The vast majority of professional liability claims have a common theme – an upset client. A client who has been damaged due to a negligent error or omission by a financial representative is obviously justified in making a claim to recoup his losses. Often, however, claims are filed by unsophisticated and unreasonable clients who have little or no real knowledge of the industry or the agent’s role. Clients with unrealistic and unrealized expectations are much more apt to view minor issues or problems as an indicator of incompetence. They expect absolute perfection and are prone to respond to typical problems with confrontation rather than cooperation.
Managing client expectations is the key to avoiding such unnecessary E&O insurance claims. It is a process that involves both education and communication and should apply to all clients. Never overestimate a client’s knowledge of services you will provide. Client education should begin at the first client meeting and should continue throughout the relationship. The client needs to know what you can do and what you can’t, what you will do and what you won’t, what is possible and what is not. The more your client knows about your role the less likely he is to file a claim when problems arise.
Communication with the client should be two-way. You must know what your client needs and expects. Regular contacts with the client serve to strengthen your relationship with them, provide additional selling opportunities, and will help you to discover any problems, negative perceptions or situations affecting the client at the earliest possible moment and prevent them from escalating.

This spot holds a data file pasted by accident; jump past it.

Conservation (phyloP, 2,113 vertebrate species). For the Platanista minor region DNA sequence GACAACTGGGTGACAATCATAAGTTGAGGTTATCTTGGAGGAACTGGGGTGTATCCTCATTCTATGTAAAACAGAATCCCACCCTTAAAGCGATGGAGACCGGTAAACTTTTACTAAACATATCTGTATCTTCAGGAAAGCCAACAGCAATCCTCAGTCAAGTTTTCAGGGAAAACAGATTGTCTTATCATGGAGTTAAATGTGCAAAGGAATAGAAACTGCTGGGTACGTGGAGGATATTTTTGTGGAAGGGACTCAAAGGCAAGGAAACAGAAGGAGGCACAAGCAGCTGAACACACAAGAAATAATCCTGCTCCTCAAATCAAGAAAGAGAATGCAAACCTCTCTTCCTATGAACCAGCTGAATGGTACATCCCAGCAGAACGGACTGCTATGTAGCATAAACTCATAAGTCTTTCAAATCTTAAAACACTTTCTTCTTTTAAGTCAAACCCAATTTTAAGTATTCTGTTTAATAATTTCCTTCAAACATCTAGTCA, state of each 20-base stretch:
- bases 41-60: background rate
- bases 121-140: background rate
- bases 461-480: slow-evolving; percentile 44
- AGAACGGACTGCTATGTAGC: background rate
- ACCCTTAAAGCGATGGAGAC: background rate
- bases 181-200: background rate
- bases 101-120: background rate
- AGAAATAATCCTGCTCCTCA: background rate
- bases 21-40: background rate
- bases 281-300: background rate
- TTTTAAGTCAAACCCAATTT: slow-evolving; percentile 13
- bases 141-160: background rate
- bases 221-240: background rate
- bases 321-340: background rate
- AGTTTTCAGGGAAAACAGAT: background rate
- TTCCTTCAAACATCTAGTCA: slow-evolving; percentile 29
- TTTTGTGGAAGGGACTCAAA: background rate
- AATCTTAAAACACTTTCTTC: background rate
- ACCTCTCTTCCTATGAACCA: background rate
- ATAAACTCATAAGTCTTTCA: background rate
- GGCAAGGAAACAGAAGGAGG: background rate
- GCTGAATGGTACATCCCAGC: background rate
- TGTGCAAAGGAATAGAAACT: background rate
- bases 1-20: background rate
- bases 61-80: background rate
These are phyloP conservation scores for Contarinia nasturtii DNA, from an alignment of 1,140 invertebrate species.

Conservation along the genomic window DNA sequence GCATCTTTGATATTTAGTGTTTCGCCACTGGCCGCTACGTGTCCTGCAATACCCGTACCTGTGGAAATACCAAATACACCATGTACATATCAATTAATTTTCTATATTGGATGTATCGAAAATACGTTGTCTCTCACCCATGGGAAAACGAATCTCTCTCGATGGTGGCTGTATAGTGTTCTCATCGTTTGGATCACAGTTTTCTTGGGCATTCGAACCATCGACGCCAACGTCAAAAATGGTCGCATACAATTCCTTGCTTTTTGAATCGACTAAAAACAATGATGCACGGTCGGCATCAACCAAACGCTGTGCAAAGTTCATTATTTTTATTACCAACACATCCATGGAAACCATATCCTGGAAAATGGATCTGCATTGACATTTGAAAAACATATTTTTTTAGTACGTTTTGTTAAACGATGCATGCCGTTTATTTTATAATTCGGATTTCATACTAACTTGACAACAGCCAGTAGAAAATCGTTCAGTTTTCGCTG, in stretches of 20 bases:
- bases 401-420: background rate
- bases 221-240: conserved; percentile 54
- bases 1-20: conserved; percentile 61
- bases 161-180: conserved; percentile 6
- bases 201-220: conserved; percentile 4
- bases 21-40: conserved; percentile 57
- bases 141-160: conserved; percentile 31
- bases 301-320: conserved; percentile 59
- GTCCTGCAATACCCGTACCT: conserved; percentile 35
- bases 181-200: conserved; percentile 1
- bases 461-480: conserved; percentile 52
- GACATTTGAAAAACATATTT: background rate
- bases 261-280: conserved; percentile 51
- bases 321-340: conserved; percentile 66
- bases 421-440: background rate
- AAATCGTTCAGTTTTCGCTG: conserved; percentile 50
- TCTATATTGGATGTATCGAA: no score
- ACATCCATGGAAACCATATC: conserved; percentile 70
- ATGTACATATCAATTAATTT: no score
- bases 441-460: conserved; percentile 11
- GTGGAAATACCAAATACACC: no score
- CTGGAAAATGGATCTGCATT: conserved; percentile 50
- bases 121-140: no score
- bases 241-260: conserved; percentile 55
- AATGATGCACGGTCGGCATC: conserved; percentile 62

One of the primary concepts that a client must understand is your professional standard of care. As a financial representative, you are required to perform professional services with that degree of care and skill ordinarily exercised by members of the same profession currently practicing under similar circumstances in the same locality. The standard does not require perfection and does not require you to be psychic. However, you must practice within the limits of your skill and expertise and employ experienced, competent staff and consultants. Avoid superlative language (i.e. “the best”, “most qualified”, “highest standards of practice”) in your marketing materials, correspondence, proposals and contract language as it can be interpreted as raising your performance requirements above those of your peers. Never give performance guarantees – they are not required by the standard of care and will not be covered by your carrier.
If you are under contract with a particular client always remember that the most important clause in your contact is your scope of services – it should be detailed, comprehensive and closed -ended. The scope of services clause will define in writing each party’s expectations and responsibilities. That clause will be the first point of reference for a reviewing court and will be your first line of defense if a claim arises. Negotiating the language of the scope of services clause should be looked upon as an ideal opportunity to further educate your client. Beware any client drafted contract language defining your standard of care as it will generally attempt to subject you to an elevated standard – if you accept it you may risk denial of coverage by your professional liability insurance carrier if a claim arises.
Educating your client, communicating early and often, and using appropriate contract language that does not raise the standard of care will significantly increase your chances of avoiding expensive and unnecessary claims.